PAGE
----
Studies have shown that security guards or monitors, regardless of how dedicated, do not provide the vigilance that is required for prolonged periods of time. After a while, they become tired and can be distracted. Or, it is not uncommon for a guard to be diverted from his or her task in order to render assistance to someone in need. In either instance, the way is made clear for a wrong-way traveler to enter into the secure area through the exit passage, and to do so undetected.
It is known for airport security systems to include video monitors installed in an exit passage to view movement of people through the passage. It is also known to sense wrong-way movement of people in this area, and to “sound” an alarm when wrong-way movement is detected. Typically, when an alarm occurs, frames of imagery showing the passage and the people in it at the time of the alarm are captured and analyzed. A drawback with conventional analysis is that it looks for movement only in one direction through the passage. This is so, even though these systems may be capable of perceiving movement in both directions.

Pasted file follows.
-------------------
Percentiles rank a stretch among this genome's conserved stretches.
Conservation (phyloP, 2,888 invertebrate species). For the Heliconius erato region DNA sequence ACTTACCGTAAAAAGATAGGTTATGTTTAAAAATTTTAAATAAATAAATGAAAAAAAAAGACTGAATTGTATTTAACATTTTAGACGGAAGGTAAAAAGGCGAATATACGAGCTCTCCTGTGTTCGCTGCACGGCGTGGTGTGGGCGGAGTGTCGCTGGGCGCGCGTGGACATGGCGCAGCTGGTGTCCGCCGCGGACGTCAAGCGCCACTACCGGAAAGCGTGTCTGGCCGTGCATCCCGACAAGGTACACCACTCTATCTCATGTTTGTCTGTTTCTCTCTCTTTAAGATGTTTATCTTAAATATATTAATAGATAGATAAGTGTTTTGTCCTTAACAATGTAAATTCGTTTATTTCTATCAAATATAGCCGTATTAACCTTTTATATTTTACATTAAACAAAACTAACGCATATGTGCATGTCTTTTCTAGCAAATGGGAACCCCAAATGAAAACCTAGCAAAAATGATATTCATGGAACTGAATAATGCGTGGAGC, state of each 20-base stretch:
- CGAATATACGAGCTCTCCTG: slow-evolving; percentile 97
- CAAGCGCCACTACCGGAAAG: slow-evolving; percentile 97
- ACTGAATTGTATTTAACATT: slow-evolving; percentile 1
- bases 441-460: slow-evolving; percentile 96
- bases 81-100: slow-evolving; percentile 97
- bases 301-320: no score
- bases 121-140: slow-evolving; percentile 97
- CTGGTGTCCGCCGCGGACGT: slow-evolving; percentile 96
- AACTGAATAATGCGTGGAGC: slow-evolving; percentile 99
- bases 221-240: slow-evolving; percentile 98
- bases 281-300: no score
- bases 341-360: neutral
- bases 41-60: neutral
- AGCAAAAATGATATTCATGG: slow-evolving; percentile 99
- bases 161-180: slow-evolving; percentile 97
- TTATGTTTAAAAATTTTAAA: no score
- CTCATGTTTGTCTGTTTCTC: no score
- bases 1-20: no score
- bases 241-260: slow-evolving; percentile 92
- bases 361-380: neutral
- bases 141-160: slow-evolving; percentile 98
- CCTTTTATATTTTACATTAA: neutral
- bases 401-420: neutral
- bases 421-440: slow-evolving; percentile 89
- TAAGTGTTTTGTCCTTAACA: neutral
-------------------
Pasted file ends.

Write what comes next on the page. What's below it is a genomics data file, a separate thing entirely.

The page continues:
The present disclosure is directed to a Remote Area Monitoring System (RAMS™) which is installed in security environments where detection of people or objects moving in a disallowed direction is critical and a rapid response to a detected movement necessary. The RAMS employs both a method and apparatus for passively and unobtrusively detecting movement within an area of interest such as a passageway without impeding traffic flow through the passageway. Detection apparatus of the system monitors two volumetric spaces that are established by the system. Both of these spaces are zonally defined with respect to depth, width, and height. One defined space comprises a warning zone and the other defined space an alarm zone. The warning zone is monitored against inadvertent incursion into a protected space; while the alarm zone is monitored against intentional intrusions thereinto. Besides detecting and warning of incursions or intrusions, the system further detects undue loitering in either zone and provides an alert or warning to a system monitor.